Coke and Salted Peanuts

"I love nostalgia food -- and this one came from the late 1950's, early '60s. AND... this particular concoction was consumed exclusively by GIRLS when I was in school. Finally, I tried it (in a secret place where no one would see me!) and it was fantastic! In those days, they had the little 6-ounce Cokes in glass bottles. Now, I think the "new" (copycat) little Coke bottles are 7-ounces but that will work just fine. The second ingredient, a small pack of salted peanuts, is easy enough to obtain. The girls at my school always bought "Tom's" brand from the vending machine but that was probably a local thing. I told my daughter about this when she was in high school (the '90s) and she started the trend all over again because she and her girlfriends all loved it! Be careful not to choke when you try this! *.*"
photo by a user photo by a user
Ready In:




  • Pour the small packet of peanuts into the ice cold coke and drink/chew.
  • NOTE: This seems no good with a glass of Coke -- it has to be the little bottle.
  • TIP If you want your cokes SUPER-COLD, stand them straight up in a cooler of ice (up to the necks) and then carefully pour some rock salt around on the ice. Be careful -- too much salt will cause them to freeze solid! Don't get salt on the caps or you'll taste it in the pop. This is an old Carnival sales trick.

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  1. this is great! my daddy taught me this in the early 80's. he was a truck driver and would take me w/ him on short trips--we would have this treat every time. thank you for posting this it has brought back wonderful memories!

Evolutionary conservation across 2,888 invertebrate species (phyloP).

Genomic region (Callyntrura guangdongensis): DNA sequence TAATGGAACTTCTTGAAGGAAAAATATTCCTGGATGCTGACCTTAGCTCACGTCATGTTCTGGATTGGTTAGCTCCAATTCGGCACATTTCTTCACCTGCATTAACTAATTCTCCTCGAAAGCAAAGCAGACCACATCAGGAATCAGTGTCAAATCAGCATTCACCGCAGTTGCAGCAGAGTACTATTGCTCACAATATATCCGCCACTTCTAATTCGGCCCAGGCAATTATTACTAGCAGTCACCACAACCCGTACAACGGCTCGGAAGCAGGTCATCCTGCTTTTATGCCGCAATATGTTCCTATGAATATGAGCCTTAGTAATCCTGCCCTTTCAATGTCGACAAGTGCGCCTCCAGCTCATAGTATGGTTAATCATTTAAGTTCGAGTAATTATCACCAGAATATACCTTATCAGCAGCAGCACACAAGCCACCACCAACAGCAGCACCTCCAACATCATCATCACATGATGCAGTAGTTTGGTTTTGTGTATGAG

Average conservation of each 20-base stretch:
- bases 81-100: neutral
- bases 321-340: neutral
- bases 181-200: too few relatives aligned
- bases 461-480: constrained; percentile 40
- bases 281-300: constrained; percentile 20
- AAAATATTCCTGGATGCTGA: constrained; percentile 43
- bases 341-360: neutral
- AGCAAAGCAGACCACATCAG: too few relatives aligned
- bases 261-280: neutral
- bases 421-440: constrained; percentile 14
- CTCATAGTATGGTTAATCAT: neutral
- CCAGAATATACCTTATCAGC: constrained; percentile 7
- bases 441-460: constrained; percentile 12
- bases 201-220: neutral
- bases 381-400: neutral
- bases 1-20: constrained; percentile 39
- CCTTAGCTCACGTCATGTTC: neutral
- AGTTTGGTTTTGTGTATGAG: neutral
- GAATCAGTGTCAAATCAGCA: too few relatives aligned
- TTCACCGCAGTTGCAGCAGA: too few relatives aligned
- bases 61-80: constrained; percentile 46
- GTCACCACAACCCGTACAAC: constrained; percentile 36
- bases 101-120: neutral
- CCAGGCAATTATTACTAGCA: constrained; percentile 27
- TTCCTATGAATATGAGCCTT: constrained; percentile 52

2. Thanks for posting this heirloom snack. I was introduced to this, by a now deceased family friend, back in the early 1970s. He grew up in rural Texas in the 1930s, and I'm reminded of him,and his contribution to the S.F.bay areas infrastucture, as he was one of many who shed blood, sweat and tears constructing the "Transbay tube" While visiting his home, with my family, he told of this oldtime favorite, he saw that I was eager to try this concoction, and dispatched another visitor to the local liquor store, to assemble the necessary ingredients; cola of any sort and salted shelled peanuts. I prefer this now as an adult more than as a child. And Bone Man your recipe is identical to that of our friend's, but I've found it more enjoyable to pour the cola in a cup, and then add the peanuts, that way I can control the amount of peanut/cola with each sip, and not end up without any stray peanuts to be apprehended from sides of the bottle, in addition; I have a big mouth and appetite, so better accomodates both. I should add that my religion discourages the consumption of caffinated beverages, however, I had a craving, and was feeling I had one. It's been years, since doing so. While drinking this I googled Coca Cola w/peanuts, to see what anyone had to say about this combination, and here we are. Thanks Bone Man